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Sportsman Outdoor

Counties adopt DEC  pilot program! Counties adopt DEC pilot program!

Jack Danchak
Posted 7/23/21

Twenty counties, so far, in New York State have opted in to taking part in the DEC’s new pilot junior hunting program that would allow hunters age 12 and 13 to hunt deer with a mentored …

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Sportsman Outdoor

Counties adopt DEC  pilot program! Counties adopt DEC pilot program!

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Twenty counties, so far, in New York State have opted in to taking part in the DEC’s new pilot junior hunting program that would allow hunters age 12 and 13 to hunt deer with a mentored adult.

Governor Cuomo in April signed legislation that now allows youths age 12 and 13 to hunt deer with a firearm or crossbow, with an adult mentor licensed hunter, in counties that opt in to participate.

The junior hunting program is a temporary pilot program that will end in 2023 and it includes the following rules and regulations: 1. Allows 12 and 13-year-old licensed hunters to hunt deer with a rifle, shotgun or muzzleloading firearm where such firearms may be used during hunting seasons, including the youth big game hunting weekend.

  1. Allows 12 and 13-year old licensed hunters to hunt deer with a crossbow during the times when other hunters may use crossbows.
  2. Requires supervision of an experienced and licensed adult hunter who maintains physical control over the youth hunter at all times.
  3. Requires the youth hunter and adult mentor to wear fluorescent orange or pink clothing and to remain at ground level while hunting with any implement.

The pilot program only allows hunters age 12 and 13 to hunt deer, black bears are not included. Hunters age 14 and 15 can harvest a black bear, including during the youth hunting weekend.

While there is no deadline for counties to opt in to the pilot program, doing so by early September will allow the DEC to provide information to hunters through the DEC’s website, social media and other sources prior to the beginning of the 2021 big game hunting seasons.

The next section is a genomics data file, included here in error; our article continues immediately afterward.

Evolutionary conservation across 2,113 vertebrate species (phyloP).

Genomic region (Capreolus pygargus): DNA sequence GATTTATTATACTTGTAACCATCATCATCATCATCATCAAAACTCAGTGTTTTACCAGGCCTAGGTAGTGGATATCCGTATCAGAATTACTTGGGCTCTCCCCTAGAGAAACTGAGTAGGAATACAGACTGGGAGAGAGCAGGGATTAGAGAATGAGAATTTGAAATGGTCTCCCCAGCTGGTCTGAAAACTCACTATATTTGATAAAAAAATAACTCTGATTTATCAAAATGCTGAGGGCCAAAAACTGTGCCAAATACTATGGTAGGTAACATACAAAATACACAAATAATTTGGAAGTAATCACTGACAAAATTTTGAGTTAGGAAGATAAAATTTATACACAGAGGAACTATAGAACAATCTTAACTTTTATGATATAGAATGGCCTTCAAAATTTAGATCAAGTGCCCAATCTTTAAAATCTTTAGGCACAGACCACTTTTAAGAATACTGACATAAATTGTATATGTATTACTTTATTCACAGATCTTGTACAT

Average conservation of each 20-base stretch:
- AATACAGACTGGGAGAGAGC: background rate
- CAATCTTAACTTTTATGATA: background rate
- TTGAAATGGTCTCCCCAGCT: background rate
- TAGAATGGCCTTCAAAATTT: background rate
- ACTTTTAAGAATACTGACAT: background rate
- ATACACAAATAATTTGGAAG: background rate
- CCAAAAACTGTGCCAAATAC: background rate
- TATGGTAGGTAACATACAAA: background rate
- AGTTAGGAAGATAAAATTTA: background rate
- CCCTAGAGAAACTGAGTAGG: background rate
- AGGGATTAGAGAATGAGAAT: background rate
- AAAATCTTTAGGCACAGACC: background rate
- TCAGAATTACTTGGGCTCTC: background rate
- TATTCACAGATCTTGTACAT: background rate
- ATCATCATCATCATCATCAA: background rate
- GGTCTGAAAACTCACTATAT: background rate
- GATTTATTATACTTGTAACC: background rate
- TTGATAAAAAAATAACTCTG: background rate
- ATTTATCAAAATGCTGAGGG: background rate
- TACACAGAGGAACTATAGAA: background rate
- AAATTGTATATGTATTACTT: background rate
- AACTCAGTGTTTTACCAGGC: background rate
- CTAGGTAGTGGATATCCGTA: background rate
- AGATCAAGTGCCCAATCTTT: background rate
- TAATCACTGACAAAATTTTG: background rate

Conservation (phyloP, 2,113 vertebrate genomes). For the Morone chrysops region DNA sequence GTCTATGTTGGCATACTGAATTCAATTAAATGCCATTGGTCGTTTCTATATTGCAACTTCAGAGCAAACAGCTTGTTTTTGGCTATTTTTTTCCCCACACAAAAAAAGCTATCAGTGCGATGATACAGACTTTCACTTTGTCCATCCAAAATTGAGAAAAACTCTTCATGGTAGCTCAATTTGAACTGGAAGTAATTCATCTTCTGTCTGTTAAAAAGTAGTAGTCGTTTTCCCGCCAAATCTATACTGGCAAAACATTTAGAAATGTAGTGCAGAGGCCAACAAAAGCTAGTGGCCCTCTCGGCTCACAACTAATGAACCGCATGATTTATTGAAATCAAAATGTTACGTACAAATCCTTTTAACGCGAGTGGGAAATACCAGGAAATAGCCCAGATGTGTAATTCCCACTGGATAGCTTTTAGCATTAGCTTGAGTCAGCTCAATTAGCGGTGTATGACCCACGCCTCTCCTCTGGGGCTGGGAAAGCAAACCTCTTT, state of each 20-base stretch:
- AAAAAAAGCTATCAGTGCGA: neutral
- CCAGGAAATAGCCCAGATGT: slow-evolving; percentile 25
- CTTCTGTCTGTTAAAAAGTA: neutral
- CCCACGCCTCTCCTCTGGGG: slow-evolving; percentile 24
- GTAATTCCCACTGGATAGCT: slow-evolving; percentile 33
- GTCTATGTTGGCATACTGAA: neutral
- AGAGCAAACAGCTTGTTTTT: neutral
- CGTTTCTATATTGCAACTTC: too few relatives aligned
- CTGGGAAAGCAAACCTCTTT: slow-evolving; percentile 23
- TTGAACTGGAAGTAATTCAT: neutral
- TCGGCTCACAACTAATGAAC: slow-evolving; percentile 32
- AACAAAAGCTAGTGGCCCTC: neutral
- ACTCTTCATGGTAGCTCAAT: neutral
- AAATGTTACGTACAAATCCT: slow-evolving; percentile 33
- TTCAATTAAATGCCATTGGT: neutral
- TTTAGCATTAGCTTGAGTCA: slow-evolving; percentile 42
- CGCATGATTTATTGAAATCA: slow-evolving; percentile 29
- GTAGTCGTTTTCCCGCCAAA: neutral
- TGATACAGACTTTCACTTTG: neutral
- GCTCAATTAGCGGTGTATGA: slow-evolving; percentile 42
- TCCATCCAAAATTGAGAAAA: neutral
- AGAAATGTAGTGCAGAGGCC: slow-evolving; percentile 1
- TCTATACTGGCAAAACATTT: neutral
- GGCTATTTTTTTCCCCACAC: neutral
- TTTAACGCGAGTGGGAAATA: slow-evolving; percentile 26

Look Out For Ticks!

People have been going outdoors more often than usual especially because of the pandemic and are discovering ticks on themselves and their pets. Since people are going outdoors more often, there’s just a lot more chances for human interactions with ticks. There are different types of ticks and some do not carry a disease, but deer ticks do carry Lyme disease.

Last year at this time most of the country was in a drought and there were fewer biting insects, but this year with all the rain, ticks are back with a vengeance across the northeast.

Anyone who spends time outdoors should take preventive measures such as using repellent and wearing light colored clothing that covers the arms and legs so you can notice quickly if you have picked up these tiny size ticks. Enjoy getting out in the great outdoors but be on the alert for ticks.

Jack Danchak is a longtime sportsman and spent 30 years as the President of the Federation of Sportsmen’s Clubs of Sullivan County, Inc.

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